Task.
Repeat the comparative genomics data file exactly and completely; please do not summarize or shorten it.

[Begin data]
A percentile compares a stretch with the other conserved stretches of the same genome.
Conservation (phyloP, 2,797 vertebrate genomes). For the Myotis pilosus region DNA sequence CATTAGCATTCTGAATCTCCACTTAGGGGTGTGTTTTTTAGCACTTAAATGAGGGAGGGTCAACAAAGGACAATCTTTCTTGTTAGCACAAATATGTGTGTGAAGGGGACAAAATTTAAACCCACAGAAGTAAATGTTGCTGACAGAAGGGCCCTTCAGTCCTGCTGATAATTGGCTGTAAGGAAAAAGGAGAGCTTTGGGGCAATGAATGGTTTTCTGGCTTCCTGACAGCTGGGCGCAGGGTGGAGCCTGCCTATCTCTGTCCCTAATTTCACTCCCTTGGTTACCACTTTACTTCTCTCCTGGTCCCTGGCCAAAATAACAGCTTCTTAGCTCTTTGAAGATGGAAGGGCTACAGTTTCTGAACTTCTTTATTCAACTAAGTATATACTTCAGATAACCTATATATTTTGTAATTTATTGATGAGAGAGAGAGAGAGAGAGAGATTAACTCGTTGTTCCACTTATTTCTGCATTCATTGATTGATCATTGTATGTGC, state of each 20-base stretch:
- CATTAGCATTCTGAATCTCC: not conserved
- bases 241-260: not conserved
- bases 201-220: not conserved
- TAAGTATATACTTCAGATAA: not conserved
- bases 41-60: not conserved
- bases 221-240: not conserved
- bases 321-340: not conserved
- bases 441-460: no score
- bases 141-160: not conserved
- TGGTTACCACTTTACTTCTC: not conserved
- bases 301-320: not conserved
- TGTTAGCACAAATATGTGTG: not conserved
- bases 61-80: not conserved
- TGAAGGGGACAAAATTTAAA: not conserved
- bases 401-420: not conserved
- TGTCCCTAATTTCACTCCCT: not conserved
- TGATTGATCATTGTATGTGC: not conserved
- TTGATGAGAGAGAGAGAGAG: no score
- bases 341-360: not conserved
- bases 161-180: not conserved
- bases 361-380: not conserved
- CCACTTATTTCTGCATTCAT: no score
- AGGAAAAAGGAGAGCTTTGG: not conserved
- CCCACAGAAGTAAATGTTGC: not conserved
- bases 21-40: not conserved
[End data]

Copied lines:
A percentile compares a stretch with the other conserved stretches of the same genome.
Conservation (phyloP, 2,797 vertebrate genomes). For the Myotis pilosus region DNA sequence CATTAGCATTCTGAATCTCCACTTAGGGGTGTGTTTTTTAGCACTTAAATGAGGGAGGGTCAACAAAGGACAATCTTTCTTGTTAGCACAAATATGTGTGTGAAGGGGACAAAATTTAAACCCACAGAAGTAAATGTTGCTGACAGAAGGGCCCTTCAGTCCTGCTGATAATTGGCTGTAAGGAAAAAGGAGAGCTTTGGGGCAATGAATGGTTTTCTGGCTTCCTGACAGCTGGGCGCAGGGTGGAGCCTGCCTATCTCTGTCCCTAATTTCACTCCCTTGGTTACCACTTTACTTCTCTCCTGGTCCCTGGCCAAAATAACAGCTTCTTAGCTCTTTGAAGATGGAAGGGCTACAGTTTCTGAACTTCTTTATTCAACTAAGTATATACTTCAGATAACCTATATATTTTGTAATTTATTGATGAGAGAGAGAGAGAGAGAGAGATTAACTCGTTGTTCCACTTATTTCTGCATTCATTGATTGATCATTGTATGTGC, state of each 20-base stretch:
- CATTAGCATTCTGAATCTCC: not conserved
- bases 241-260: not conserved
- bases 201-220: not conserved
- TAAGTATATACTTCAGATAA: not conserved
- bases 41-60: not conserved
- bases 221-240: not conserved
- bases 321-340: not conserved
- bases 441-460: no score
- bases 141-160: not conserved
- TGGTTACCACTTTACTTCTC: not conserved
- bases 301-320: not conserved
- TGTTAGCACAAATATGTGTG: not conserved
- bases 61-80: not conserved
- TGAAGGGGACAAAATTTAAA: not conserved
- bases 401-420: not conserved
- TGTCCCTAATTTCACTCCCT: not conserved
- TGATTGATCATTGTATGTGC: not conserved
- TTGATGAGAGAGAGAGAGAG: no score
- bases 341-360: not conserved
- bases 161-180: not conserved
- bases 361-380: not conserved
- CCACTTATTTCTGCATTCAT: no score
- AGGAAAAAGGAGAGCTTTGG: not conserved
- CCCACAGAAGTAAATGTTGC: not conserved
- bases 21-40: not conserved